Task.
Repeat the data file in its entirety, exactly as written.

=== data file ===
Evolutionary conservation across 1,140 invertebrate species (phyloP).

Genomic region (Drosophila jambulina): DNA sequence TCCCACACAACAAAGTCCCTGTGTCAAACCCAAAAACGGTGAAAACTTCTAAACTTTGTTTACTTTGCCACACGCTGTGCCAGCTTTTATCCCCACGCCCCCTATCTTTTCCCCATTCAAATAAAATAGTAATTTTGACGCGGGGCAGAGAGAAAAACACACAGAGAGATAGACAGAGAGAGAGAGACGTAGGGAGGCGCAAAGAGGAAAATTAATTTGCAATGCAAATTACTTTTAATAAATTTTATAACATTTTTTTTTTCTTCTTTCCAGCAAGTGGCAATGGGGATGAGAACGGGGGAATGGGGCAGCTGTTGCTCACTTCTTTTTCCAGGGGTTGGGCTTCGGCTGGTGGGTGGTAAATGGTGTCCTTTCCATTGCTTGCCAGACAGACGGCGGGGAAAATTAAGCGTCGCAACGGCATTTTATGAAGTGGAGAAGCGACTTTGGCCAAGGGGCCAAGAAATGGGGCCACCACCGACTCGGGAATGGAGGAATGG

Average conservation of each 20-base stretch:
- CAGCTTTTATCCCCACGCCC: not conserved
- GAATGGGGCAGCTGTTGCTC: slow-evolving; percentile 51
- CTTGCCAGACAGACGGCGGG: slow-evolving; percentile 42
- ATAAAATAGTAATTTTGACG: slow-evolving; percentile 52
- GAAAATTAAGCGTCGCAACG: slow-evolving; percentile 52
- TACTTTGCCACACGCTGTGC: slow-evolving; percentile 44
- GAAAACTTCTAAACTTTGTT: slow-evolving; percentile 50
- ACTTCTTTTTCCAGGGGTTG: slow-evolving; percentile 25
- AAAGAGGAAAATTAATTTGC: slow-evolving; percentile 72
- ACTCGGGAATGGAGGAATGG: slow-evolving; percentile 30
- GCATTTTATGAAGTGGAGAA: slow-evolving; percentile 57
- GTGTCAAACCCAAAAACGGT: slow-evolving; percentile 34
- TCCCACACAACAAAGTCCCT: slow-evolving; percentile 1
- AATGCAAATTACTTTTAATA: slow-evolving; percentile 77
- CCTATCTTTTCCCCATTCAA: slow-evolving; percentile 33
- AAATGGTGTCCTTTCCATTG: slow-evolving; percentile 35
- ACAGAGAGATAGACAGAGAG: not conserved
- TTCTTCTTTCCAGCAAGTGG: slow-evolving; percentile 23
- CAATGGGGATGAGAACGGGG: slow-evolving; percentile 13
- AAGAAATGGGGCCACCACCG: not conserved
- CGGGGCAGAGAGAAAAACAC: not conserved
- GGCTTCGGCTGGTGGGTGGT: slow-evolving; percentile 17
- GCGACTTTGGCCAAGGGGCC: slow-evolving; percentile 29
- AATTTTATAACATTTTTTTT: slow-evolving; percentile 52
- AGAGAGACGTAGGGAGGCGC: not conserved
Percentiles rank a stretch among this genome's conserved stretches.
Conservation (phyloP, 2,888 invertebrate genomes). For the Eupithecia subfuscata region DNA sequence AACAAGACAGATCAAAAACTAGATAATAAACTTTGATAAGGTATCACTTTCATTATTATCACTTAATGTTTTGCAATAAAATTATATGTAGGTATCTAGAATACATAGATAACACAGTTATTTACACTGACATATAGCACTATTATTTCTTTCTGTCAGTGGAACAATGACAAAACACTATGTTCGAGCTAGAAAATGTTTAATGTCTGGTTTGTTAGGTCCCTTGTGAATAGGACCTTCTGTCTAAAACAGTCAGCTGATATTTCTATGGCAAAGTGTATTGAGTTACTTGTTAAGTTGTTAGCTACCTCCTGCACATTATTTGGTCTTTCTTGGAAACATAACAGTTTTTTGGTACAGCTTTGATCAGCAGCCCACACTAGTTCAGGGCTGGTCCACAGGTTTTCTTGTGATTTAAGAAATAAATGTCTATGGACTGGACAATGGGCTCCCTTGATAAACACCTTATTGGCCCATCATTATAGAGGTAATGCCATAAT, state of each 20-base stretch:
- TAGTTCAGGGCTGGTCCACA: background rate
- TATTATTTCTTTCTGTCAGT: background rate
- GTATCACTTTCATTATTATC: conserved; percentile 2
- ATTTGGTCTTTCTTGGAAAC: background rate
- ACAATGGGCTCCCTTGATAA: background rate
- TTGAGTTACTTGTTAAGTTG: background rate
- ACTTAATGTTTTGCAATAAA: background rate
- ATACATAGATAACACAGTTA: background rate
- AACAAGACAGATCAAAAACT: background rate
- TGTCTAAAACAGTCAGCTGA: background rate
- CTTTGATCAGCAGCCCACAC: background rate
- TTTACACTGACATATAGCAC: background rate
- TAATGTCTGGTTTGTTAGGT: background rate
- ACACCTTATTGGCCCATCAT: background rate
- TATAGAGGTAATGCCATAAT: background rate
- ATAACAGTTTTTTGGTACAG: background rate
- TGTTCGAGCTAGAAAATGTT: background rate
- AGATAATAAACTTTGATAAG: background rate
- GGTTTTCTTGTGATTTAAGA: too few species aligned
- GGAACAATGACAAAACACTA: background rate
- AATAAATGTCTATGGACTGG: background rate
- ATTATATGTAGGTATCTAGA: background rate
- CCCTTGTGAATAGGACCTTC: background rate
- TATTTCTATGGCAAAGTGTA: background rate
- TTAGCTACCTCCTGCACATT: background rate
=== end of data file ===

Evolutionary conservation across 1,140 invertebrate species (phyloP).

Genomic region (Drosophila jambulina): DNA sequence TCCCACACAACAAAGTCCCTGTGTCAAACCCAAAAACGGTGAAAACTTCTAAACTTTGTTTACTTTGCCACACGCTGTGCCAGCTTTTATCCCCACGCCCCCTATCTTTTCCCCATTCAAATAAAATAGTAATTTTGACGCGGGGCAGAGAGAAAAACACACAGAGAGATAGACAGAGAGAGAGAGACGTAGGGAGGCGCAAAGAGGAAAATTAATTTGCAATGCAAATTACTTTTAATAAATTTTATAACATTTTTTTTTTCTTCTTTCCAGCAAGTGGCAATGGGGATGAGAACGGGGGAATGGGGCAGCTGTTGCTCACTTCTTTTTCCAGGGGTTGGGCTTCGGCTGGTGGGTGGTAAATGGTGTCCTTTCCATTGCTTGCCAGACAGACGGCGGGGAAAATTAAGCGTCGCAACGGCATTTTATGAAGTGGAGAAGCGACTTTGGCCAAGGGGCCAAGAAATGGGGCCACCACCGACTCGGGAATGGAGGAATGG

Average conservation of each 20-base stretch:
- CAGCTTTTATCCCCACGCCC: not conserved
- GAATGGGGCAGCTGTTGCTC: slow-evolving; percentile 51
- CTTGCCAGACAGACGGCGGG: slow-evolving; percentile 42
- ATAAAATAGTAATTTTGACG: slow-evolving; percentile 52
- GAAAATTAAGCGTCGCAACG: slow-evolving; percentile 52
- TACTTTGCCACACGCTGTGC: slow-evolving; percentile 44
- GAAAACTTCTAAACTTTGTT: slow-evolving; percentile 50
- ACTTCTTTTTCCAGGGGTTG: slow-evolving; percentile 25
- AAAGAGGAAAATTAATTTGC: slow-evolving; percentile 72
- ACTCGGGAATGGAGGAATGG: slow-evolving; percentile 30
- GCATTTTATGAAGTGGAGAA: slow-evolving; percentile 57
- GTGTCAAACCCAAAAACGGT: slow-evolving; percentile 34
- TCCCACACAACAAAGTCCCT: slow-evolving; percentile 1
- AATGCAAATTACTTTTAATA: slow-evolving; percentile 77
- CCTATCTTTTCCCCATTCAA: slow-evolving; percentile 33
- AAATGGTGTCCTTTCCATTG: slow-evolving; percentile 35
- ACAGAGAGATAGACAGAGAG: not conserved
- TTCTTCTTTCCAGCAAGTGG: slow-evolving; percentile 23
- CAATGGGGATGAGAACGGGG: slow-evolving; percentile 13
- AAGAAATGGGGCCACCACCG: not conserved
- CGGGGCAGAGAGAAAAACAC: not conserved
- GGCTTCGGCTGGTGGGTGGT: slow-evolving; percentile 17
- GCGACTTTGGCCAAGGGGCC: slow-evolving; percentile 29
- AATTTTATAACATTTTTTTT: slow-evolving; percentile 52
- AGAGAGACGTAGGGAGGCGC: not conserved
Percentiles rank a stretch among this genome's conserved stretches.
Conservation (phyloP, 2,888 invertebrate genomes). For the Eupithecia subfuscata region DNA sequence AACAAGACAGATCAAAAACTAGATAATAAACTTTGATAAGGTATCACTTTCATTATTATCACTTAATGTTTTGCAATAAAATTATATGTAGGTATCTAGAATACATAGATAACACAGTTATTTACACTGACATATAGCACTATTATTTCTTTCTGTCAGTGGAACAATGACAAAACACTATGTTCGAGCTAGAAAATGTTTAATGTCTGGTTTGTTAGGTCCCTTGTGAATAGGACCTTCTGTCTAAAACAGTCAGCTGATATTTCTATGGCAAAGTGTATTGAGTTACTTGTTAAGTTGTTAGCTACCTCCTGCACATTATTTGGTCTTTCTTGGAAACATAACAGTTTTTTGGTACAGCTTTGATCAGCAGCCCACACTAGTTCAGGGCTGGTCCACAGGTTTTCTTGTGATTTAAGAAATAAATGTCTATGGACTGGACAATGGGCTCCCTTGATAAACACCTTATTGGCCCATCATTATAGAGGTAATGCCATAAT, state of each 20-base stretch:
- TAGTTCAGGGCTGGTCCACA: background rate
- TATTATTTCTTTCTGTCAGT: background rate
- GTATCACTTTCATTATTATC: conserved; percentile 2
- ATTTGGTCTTTCTTGGAAAC: background rate
- ACAATGGGCTCCCTTGATAA: background rate
- TTGAGTTACTTGTTAAGTTG: background rate
- ACTTAATGTTTTGCAATAAA: background rate
- ATACATAGATAACACAGTTA: background rate
- AACAAGACAGATCAAAAACT: background rate
- TGTCTAAAACAGTCAGCTGA: background rate
- CTTTGATCAGCAGCCCACAC: background rate
- TTTACACTGACATATAGCAC: background rate
- TAATGTCTGGTTTGTTAGGT: background rate
- ACACCTTATTGGCCCATCAT: background rate
- TATAGAGGTAATGCCATAAT: background rate
- ATAACAGTTTTTTGGTACAG: background rate
- TGTTCGAGCTAGAAAATGTT: background rate
- AGATAATAAACTTTGATAAG: background rate
- GGTTTTCTTGTGATTTAAGA: too few species aligned
- GGAACAATGACAAAACACTA: background rate
- AATAAATGTCTATGGACTGG: background rate
- ATTATATGTAGGTATCTAGA: background rate
- CCCTTGTGAATAGGACCTTC: background rate
- TATTTCTATGGCAAAGTGTA: background rate
- TTAGCTACCTCCTGCACATT: background rate